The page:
One usually successful introduction for several types of essays, including a cause and effect essay, is to open the introductory paragraph with a series of statistics related to your topic. In this case, your topic is homelessness, and there are many statistical analyses of this problem in the US--for example, you can find the overall number of homeless people in the US; a breakdown of homelessness by state, county, age, race, and several other components of homelessness. After you have done some research in order to understand the scale of the problem, you can choose which statistics support your overall goal in the essay. Your introduction, then, will begin with a discussion of statistics, facts that no one can dispute. The second part of your introduction will contain a description of the causes and effects. Be aware, however, that if you have three causes, you need three effects (unless two of those causes are so closely related as to be one cause). As you research homelessness, among the statistics you will find several of the most common causes and, most likely, the a discussion of effects. Your research will probably lead you to more causes and effects than you can reasonably handle in the time and space you have, so your task will be to pick the most important two or three out of the many that you will find.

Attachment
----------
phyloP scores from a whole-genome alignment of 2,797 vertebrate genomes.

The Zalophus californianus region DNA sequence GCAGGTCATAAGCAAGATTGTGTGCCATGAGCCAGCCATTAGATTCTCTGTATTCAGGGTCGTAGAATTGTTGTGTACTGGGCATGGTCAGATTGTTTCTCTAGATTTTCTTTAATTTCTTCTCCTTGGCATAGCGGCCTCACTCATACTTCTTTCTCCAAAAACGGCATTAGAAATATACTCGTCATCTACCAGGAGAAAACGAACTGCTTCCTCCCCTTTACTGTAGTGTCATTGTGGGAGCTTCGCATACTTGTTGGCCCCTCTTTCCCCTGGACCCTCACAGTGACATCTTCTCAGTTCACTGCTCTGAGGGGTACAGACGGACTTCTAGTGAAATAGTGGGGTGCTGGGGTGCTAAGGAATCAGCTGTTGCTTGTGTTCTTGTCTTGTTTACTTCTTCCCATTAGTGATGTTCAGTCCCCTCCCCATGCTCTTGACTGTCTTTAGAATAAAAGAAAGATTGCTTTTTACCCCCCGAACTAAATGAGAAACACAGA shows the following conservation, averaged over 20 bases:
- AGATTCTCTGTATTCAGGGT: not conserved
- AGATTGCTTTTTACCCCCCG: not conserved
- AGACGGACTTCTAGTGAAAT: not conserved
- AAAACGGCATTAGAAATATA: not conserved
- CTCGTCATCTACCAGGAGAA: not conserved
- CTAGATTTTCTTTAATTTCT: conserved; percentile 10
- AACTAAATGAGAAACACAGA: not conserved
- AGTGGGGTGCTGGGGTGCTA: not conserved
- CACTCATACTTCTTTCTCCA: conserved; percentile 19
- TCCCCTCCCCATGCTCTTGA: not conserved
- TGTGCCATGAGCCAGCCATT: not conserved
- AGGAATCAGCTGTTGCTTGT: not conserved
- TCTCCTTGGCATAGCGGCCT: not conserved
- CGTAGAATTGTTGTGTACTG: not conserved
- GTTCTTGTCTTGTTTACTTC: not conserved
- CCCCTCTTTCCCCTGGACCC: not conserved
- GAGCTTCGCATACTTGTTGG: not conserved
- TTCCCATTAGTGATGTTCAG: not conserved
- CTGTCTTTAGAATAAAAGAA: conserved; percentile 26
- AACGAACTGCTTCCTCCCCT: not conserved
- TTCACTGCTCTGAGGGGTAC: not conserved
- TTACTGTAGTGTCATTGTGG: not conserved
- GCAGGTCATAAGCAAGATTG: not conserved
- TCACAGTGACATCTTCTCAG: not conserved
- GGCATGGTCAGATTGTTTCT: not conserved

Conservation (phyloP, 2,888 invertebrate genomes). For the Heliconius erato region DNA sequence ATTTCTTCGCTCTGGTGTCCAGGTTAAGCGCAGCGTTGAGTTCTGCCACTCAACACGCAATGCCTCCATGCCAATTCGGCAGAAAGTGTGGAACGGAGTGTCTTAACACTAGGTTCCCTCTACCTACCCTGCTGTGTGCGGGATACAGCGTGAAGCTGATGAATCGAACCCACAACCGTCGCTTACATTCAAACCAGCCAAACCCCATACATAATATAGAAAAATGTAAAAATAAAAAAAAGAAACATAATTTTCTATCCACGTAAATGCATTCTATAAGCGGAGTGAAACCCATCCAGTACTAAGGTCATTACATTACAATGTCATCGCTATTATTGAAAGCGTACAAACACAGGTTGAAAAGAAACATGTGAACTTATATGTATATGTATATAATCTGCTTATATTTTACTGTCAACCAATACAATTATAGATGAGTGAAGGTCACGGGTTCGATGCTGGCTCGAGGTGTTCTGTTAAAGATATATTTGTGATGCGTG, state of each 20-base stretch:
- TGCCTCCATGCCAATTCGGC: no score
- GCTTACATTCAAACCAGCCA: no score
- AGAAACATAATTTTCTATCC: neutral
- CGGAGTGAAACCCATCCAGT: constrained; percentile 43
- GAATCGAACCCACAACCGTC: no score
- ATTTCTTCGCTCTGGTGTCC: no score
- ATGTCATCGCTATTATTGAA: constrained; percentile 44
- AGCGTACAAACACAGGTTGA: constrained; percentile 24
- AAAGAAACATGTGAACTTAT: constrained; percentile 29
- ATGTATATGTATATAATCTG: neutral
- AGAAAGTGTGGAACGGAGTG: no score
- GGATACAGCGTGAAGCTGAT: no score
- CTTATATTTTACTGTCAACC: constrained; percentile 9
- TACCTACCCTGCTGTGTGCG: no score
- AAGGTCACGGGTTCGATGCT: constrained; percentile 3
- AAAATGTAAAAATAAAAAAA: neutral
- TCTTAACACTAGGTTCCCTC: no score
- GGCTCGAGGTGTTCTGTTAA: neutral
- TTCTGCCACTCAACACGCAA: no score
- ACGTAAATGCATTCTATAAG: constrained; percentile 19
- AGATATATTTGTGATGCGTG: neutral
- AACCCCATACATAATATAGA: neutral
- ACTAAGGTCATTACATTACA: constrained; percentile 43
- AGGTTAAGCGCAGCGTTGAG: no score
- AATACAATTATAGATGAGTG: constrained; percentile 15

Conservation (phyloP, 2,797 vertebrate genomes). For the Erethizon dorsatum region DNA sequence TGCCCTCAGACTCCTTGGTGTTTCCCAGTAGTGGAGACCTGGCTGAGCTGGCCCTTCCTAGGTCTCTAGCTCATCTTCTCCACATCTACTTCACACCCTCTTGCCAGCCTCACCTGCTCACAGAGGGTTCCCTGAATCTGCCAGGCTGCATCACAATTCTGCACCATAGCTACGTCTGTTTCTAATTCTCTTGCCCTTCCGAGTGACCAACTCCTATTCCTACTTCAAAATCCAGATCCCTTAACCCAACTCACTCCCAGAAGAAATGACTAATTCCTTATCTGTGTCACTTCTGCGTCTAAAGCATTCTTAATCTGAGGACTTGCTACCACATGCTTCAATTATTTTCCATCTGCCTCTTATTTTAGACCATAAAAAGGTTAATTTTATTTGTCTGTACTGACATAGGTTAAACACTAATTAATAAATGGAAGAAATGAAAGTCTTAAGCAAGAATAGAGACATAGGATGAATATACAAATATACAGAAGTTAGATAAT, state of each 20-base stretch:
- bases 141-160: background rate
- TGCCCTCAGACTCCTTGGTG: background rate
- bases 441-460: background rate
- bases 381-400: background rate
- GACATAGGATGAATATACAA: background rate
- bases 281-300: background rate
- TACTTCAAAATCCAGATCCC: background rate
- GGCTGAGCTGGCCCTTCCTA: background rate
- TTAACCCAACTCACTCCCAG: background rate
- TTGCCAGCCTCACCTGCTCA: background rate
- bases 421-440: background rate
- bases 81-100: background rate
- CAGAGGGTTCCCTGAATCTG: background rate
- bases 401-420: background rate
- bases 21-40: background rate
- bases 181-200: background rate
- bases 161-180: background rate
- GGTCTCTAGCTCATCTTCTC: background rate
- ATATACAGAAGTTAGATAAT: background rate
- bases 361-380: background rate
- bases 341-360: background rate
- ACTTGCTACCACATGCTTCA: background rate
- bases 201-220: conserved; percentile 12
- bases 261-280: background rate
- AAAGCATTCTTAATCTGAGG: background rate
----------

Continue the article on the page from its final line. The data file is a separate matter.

In the body of the essay, you will discuss the two or three causes and effects that seem most important to you. I suggest you deal with one cause and its effect in a paragraph; the second cause in another paragraph, and so on. In your discussion, you should pull relevant statistics into your discussion that apply to that particular cause and effect, and these statistics may already be in your introductory paragraph or may be other statistics that you haven't mentioned yet. As I noted above, one of your primary goals is to write a balanced essay so that if you write about a cause, you follow with an effect: three causes; three effects.
Your concluding paragraph is often the shortest. Here, you simply try to sum up your most important statement about the causes and effects you discussed in the body of the essay. Often, you will have decided, based on your research, which cause and effect is the most important of the three you discussed, and the conclusion will summarize the importance of that particular cause and effect. Cause and effect essays are not necessarily argument essays, but it is quite natural to conclude that one cause and effect is more important than all others, and you leave the ready with that statement.